There are legal mechanisms in most jurisdictions for this type of information to be obtained by the Police for example, and the New South Wales Police appeared to be followed these guidelines but they do take a considerable time.

Theo was an adult and if he had even thought about it, perhaps would not have wanted his parents tracking his location while enjoying his holiday in Australia ?

Break the Glass protocol

Perhaps what is needed in a protocol for emergency location sharing, in limited emergency circumstances, location information could be shared with law enforcement agencies – formally this could be something mobile phone owners could opt in to using another switch in your system settings… to be clear no such system exists at present.

Of course it is also difficult to identify the circumstances that would be appropriate… there may be occasions when anyone might just want to “go off the grid” and indeed how might such a protocol be initiated ?

Informally of course we can make our own individual arrangements, most common smartphones today have a built in mechanism to share your location with chosen friends and family but usage on such systems is limited, as for many people they are just too creepy!

Another approach might be to share your login details with someone you trust for use in an emergency – only open this sealed envelope if something bad has happened ?

There are no simple answers, and of course the outcomes for Theo and for others who go missing every day might not be any different if timely location data was made available, however we should I think discuss the options ?

What do you think ?

GPS2K? GPS Week Rollover April 6th 2019

Does not quite have the same significance as 31 December 1999, but I’m sure someone in the mainstream press will soon draw the parallels with Y2K with stories of Airliners getting lost or Trading systems failing due to timing errors, April 6th 2019 is the date when GPS systems reset !

Actually for the second time the week code broadcast as part of the GPS signal is resetting back to zero.

The GPS system uses 10 bits to store the GPS Week Numbers starting from 6th January 1980, so every 1,024 weeks (approximately every 20 years), the GPS Week Number rolls over from Week 1,023 to Week 0, this is known as a GPS Week Number Rollover. This has already occured on August 21, 1999 but that was before the explosion in the use of GPS is smartphones, drones, buses etc.

There are efforts happening across industry to make sure that disruption is minimised, but there may be issues with older GPS receivers and smartphones .

With modern connected devices firmware updates can be applied without to much effort, I remember because I’m had one Garmin and Magellan sending out RS-232 cables and CD-ROMS to update their receivers in 1999 !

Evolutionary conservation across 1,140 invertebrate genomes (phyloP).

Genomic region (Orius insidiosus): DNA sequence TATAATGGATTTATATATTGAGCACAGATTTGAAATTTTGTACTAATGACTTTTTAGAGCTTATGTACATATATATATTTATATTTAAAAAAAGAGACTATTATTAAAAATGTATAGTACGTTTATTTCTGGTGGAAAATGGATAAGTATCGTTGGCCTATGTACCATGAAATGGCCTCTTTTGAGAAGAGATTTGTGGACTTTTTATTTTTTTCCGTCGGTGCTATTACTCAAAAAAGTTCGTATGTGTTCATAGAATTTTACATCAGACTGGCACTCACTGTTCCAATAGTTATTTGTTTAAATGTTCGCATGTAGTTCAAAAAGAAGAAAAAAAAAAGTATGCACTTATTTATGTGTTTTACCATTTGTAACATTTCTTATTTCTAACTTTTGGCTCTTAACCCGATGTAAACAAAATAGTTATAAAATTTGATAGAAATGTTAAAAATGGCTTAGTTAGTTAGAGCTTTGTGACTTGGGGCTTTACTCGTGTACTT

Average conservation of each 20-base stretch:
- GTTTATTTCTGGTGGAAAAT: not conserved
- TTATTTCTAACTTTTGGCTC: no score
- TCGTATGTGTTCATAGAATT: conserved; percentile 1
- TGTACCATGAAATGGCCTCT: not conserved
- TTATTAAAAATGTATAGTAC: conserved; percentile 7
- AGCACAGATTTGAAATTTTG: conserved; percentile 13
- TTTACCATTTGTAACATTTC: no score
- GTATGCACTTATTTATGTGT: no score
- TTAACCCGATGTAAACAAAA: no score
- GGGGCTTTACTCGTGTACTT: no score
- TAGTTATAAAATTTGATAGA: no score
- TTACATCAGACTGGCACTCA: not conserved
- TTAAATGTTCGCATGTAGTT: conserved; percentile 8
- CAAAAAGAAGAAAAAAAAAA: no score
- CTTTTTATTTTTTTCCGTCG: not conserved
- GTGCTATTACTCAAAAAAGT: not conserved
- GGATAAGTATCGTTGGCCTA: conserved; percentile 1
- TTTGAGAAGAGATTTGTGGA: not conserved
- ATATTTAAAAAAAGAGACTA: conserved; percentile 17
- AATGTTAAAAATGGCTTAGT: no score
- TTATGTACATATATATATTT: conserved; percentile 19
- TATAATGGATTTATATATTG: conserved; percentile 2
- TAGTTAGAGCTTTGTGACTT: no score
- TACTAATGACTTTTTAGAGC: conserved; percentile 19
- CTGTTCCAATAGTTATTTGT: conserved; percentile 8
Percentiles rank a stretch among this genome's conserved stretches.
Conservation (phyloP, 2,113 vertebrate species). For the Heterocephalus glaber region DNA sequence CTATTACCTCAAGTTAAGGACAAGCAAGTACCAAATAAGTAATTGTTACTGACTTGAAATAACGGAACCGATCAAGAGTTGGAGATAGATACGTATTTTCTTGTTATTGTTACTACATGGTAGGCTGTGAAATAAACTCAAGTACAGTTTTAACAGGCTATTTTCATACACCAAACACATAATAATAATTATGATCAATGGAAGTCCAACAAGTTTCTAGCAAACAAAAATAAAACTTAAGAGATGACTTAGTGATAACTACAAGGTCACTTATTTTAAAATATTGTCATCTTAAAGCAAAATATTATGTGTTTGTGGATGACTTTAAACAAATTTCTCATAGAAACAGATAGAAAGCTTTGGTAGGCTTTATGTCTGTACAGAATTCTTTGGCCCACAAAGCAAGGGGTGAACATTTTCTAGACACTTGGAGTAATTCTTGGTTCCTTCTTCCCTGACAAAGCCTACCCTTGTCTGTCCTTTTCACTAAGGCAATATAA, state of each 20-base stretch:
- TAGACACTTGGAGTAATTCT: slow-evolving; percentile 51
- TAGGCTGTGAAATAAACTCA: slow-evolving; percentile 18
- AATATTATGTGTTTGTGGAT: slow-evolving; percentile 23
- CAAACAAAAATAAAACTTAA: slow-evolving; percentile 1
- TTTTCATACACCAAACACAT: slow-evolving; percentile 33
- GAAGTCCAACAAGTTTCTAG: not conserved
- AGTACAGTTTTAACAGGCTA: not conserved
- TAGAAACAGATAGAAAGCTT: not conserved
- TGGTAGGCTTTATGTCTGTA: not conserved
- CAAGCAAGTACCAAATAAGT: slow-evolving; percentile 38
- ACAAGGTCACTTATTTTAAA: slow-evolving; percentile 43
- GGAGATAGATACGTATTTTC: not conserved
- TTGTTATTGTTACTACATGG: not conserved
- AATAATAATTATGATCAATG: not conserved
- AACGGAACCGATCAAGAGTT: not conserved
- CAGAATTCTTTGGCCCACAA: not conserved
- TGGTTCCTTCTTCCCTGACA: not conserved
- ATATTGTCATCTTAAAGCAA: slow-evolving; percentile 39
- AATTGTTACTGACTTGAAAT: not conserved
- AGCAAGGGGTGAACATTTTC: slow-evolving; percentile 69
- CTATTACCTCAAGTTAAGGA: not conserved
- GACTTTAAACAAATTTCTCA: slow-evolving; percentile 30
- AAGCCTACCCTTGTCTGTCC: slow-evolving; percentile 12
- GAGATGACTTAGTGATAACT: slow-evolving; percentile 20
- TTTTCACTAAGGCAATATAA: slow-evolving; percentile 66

In summary look out for firmware updates and “Don’t Panic !”

Never have so many people understood so little about so much…

What inspired you as a child ?

A child today hopefully seeing the exploits of Elon Musk and Space-X launching and recovering rockets with showmanship seldom demonstrated by serious rocket scientists may have their interest  sparked in science and technology?

Personally my love of technology came yes from rocket science, but also crucially from growing up during a golden age of science broadcasting in the 1970’s when well informed specialist correspondents were on our TV screens it seemed every day.
Reginald Turnill, Patrick Moore and Raymond Baxter had both huge experience and knowledge in the fields of aviation and astronautics but were also great story tellers explaining often complex issues without the dumbing down so common today.

Reg Turnhill

Raymond Baxter in the backseat of the Harrier piloted by the great John Farley.

For me however the greatest of this generations was James Burke. Watch here his truly breathtaking live commentary of the Apollo 13  re-entry – a masterclass in explaining what is happening to the viewer during an incredibility tense few minutes.

I was too young to really remember Apollo 13 however in 1978 James Burke wrote and presented his seminal series Connections to try and explain how technology had come to play such an important part in society, in the first episode of the series he paraphrased Churchill to make the point as relevant today as it was then…

Never have so many people understood so little about so much…

I loved this series, Burke does a masterful job linking technological developments over 10,000 years to explain the modern world – imagine my joy on finding that the series had be re-released last year and is available on Amazon.

Let me show you why I am so gushing in my praise of James Burke…

Watch below perhaps the greatest “piece to camera” every filmed from Episode 8 of the series, here James Burke explains the connection between the invention of the thermos flask and landing on the moon.

Make sure you watch to the very end !

Eat your heart out Brian Cox !